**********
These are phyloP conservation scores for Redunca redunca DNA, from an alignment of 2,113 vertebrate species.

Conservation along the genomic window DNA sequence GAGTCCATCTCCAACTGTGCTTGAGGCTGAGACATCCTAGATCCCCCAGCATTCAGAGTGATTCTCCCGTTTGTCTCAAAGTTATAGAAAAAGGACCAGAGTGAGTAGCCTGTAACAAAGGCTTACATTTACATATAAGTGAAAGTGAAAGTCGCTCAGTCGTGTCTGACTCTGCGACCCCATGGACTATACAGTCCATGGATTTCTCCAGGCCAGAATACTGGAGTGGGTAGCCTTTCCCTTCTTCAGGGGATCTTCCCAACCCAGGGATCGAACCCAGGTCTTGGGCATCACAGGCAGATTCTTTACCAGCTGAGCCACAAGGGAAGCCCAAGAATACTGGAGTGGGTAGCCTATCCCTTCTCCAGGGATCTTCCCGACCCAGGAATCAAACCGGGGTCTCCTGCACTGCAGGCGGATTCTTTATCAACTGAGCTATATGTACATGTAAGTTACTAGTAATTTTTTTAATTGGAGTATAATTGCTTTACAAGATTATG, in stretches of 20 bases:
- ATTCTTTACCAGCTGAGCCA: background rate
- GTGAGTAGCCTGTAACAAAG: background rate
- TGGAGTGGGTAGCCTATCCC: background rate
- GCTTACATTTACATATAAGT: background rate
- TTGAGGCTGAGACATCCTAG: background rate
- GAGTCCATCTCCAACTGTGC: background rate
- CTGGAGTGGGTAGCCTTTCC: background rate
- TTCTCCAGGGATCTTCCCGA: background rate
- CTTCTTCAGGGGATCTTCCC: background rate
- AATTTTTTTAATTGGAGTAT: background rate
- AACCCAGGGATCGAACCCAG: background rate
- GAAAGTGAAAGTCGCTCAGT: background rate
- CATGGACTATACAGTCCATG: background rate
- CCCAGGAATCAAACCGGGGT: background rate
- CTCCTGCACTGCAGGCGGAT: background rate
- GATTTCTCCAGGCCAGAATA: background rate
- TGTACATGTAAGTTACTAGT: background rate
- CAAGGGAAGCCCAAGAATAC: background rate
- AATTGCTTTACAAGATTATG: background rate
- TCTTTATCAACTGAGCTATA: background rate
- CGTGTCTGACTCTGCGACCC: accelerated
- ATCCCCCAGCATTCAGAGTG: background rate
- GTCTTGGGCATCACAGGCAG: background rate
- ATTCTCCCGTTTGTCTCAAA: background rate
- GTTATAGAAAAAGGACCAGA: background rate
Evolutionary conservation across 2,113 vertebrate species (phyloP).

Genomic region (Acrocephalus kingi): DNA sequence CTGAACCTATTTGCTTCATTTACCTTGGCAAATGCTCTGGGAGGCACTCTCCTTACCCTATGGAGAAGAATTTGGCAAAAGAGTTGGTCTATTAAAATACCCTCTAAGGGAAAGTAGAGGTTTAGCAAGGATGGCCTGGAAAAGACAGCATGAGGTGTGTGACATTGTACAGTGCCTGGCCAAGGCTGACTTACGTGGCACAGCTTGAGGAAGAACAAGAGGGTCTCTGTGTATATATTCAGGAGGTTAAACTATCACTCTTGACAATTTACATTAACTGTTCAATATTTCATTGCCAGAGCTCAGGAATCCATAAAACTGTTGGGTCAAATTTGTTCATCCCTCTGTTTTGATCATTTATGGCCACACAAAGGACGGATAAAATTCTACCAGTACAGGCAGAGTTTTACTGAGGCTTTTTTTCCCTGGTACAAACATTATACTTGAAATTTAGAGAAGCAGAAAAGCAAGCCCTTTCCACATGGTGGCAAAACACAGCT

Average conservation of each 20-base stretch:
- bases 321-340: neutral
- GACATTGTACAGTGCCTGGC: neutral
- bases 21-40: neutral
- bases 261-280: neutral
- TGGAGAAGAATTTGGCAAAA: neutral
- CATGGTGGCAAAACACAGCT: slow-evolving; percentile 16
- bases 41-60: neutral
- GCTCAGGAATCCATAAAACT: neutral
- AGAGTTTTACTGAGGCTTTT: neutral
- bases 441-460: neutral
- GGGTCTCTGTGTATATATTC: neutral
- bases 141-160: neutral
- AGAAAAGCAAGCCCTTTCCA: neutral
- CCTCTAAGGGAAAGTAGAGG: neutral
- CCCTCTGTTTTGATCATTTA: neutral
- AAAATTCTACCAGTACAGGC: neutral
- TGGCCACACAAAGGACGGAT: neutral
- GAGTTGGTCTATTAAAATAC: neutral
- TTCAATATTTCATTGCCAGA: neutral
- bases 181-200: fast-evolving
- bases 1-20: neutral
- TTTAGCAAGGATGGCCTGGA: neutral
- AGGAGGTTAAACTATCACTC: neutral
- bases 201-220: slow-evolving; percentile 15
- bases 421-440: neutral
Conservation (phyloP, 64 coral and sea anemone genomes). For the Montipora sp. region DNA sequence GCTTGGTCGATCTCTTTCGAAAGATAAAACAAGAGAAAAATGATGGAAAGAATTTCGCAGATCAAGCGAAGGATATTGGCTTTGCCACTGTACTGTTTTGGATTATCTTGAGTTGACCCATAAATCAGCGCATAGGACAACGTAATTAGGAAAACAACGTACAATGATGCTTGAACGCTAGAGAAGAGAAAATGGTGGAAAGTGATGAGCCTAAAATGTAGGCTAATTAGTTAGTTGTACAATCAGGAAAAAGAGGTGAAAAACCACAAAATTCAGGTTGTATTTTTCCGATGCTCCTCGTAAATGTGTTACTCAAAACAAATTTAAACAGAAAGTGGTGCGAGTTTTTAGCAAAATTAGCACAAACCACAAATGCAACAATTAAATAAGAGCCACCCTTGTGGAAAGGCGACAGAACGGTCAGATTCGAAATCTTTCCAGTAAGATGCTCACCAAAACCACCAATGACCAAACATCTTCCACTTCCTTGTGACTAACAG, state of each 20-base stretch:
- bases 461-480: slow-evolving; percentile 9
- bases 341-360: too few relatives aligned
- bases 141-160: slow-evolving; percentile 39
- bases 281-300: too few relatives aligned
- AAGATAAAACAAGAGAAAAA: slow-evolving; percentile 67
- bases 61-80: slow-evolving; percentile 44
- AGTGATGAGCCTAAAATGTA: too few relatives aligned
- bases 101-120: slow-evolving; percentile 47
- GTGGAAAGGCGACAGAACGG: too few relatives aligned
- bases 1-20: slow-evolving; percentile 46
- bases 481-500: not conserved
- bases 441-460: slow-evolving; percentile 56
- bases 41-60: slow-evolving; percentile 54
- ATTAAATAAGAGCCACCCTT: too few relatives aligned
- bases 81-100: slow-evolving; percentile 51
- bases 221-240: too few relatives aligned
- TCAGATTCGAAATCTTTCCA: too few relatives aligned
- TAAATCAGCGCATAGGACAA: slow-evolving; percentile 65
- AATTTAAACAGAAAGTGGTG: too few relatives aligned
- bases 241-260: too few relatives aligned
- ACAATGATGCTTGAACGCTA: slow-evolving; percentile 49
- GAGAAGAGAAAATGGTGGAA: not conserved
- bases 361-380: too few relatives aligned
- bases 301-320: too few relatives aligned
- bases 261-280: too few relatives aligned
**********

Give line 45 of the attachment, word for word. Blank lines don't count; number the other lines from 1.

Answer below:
- CCCTCTGTTTTGATCATTTA: neutral